Fortunately, there is room to substantially reduce these costs and in turn reduce the HI trust fund shortfall. For example, increasing diagnosis coding intensity adjustments so that payments to plans more accurately reflect actual enrollee risk could save at least $45 billion (under an Obama proposal) and as much as $355 billion (under a more aggressive option we put forward in our Health Savers Initiative). About half of these savings could accrue to Medicare Part A, which means the larger of these options would reduce Part A spending by over $185 billion, closing more than half of the trust fund's solvency gap and a third of its ten-year deficit.

Medicare Advantage Proposals (Ten-Year Budget Impact)

Policy Total Savings Part A Savings Percent of Solvency Gap Percent of Deficit
Coding Adjustments        
Adjust MA payments for coding intensity with DECI method (HSI) $355b $185b 54% 36%
Adjust MA payments for coding intensity with MedPAC method (HSI) $200b $100b 30% 20%
Modify risk adjustment methodology (CBO) $120b $60b 18% 12%
Increase coding intensity adjustment to 8% (CBO) $85b $45b 13% 8%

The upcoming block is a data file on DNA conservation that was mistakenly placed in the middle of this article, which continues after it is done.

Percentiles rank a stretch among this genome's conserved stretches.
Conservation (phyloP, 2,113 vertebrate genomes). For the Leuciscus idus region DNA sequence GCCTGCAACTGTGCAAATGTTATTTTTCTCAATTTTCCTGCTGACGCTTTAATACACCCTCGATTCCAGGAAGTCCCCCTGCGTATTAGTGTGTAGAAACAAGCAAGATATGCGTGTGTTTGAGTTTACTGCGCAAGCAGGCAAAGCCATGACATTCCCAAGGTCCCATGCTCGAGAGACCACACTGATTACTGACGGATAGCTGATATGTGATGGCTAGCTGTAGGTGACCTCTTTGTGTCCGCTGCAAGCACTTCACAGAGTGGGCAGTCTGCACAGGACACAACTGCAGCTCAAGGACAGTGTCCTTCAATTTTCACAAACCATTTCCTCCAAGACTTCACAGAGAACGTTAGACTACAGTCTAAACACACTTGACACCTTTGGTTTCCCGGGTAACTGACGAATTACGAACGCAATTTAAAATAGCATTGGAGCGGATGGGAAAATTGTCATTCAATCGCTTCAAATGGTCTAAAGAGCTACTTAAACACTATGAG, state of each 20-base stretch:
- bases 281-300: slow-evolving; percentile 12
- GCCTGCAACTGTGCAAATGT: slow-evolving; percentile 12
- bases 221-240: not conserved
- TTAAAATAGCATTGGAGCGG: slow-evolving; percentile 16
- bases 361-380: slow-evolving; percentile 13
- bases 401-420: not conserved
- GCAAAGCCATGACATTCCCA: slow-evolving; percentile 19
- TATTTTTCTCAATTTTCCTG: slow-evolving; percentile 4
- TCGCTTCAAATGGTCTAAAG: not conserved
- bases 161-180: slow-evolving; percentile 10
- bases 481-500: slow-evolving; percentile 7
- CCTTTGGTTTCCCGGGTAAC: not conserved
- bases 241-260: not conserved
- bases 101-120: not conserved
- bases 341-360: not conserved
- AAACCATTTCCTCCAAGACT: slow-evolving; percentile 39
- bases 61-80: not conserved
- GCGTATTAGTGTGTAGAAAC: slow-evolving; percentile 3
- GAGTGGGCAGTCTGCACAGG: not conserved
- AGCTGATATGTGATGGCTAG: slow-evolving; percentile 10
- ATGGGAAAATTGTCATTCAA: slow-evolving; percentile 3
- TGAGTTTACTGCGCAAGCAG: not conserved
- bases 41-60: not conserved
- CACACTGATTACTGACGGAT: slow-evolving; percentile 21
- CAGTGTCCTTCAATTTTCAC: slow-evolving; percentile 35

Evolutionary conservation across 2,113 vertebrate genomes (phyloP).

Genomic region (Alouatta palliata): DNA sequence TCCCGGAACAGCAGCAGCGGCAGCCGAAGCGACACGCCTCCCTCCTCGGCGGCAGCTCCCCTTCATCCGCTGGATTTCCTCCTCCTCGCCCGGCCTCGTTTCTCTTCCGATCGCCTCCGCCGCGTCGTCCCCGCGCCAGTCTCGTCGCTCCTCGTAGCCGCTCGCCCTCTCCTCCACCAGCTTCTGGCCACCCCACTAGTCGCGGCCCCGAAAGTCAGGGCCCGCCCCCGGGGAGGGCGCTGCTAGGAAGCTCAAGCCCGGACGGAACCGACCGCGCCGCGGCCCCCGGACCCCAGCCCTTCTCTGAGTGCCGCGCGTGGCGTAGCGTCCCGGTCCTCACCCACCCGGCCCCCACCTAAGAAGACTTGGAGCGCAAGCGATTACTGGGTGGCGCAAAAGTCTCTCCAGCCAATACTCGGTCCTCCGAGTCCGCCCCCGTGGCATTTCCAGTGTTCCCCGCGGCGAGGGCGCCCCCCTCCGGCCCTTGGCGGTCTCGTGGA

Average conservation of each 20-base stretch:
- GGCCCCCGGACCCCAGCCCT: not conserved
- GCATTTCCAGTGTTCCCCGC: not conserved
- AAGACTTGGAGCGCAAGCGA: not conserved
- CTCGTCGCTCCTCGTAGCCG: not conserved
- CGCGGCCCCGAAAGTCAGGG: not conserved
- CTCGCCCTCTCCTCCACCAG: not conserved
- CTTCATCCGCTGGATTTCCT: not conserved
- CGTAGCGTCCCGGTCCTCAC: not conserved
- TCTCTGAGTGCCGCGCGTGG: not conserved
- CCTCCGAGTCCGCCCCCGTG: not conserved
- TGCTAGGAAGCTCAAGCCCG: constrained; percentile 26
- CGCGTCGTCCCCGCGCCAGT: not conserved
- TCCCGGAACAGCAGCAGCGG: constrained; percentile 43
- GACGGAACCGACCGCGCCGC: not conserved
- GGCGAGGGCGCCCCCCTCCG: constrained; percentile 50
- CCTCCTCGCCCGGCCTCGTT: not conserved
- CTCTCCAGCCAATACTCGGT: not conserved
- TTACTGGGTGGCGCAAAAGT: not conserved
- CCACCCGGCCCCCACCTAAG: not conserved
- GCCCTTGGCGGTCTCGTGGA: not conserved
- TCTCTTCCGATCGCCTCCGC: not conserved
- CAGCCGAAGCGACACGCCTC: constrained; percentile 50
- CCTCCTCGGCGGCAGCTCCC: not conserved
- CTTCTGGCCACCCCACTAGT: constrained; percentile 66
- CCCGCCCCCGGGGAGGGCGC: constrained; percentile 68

Gradually increase coding intensity adjustment to 8.8% (Obama) $45b $20b 6% 4%
Conduct risk-adjustment validation audits in MA (Obama) $15b $10b 3% 2%
Quality Benchmark Adjustments        
Eliminate benchmark increases tied to quality-based-payments (CBO) $165b $85b 26% 17%
Eliminate double bonuses from benchmarks (CBO) $30b $15b 5% 3%
Competitive Bidding Reform        
Set MA Payments based on Competitive Bidding (Brookings)*2  $230b $115b 35% 23%
Reform MA payments with competitive bidding process (Obama) $55b $30b 9% 6%
Other Reforms        
Align payments to employer group waiver plans with average MA plan bids (Obama) $15b $5b 2% 1%

Sources: CBO Estimates; Presidential Budget proposals from 2012, 2015, and 2016; Brookings; and CRFB's HSI MA Estimates.
Estimates cover 2022-2031 and are adjusted by CRFB to match that window.
*Assumes savings as a constant share of Medicare spending over time, and assumes a 5 percent decline in plan bids because of competitive bidding.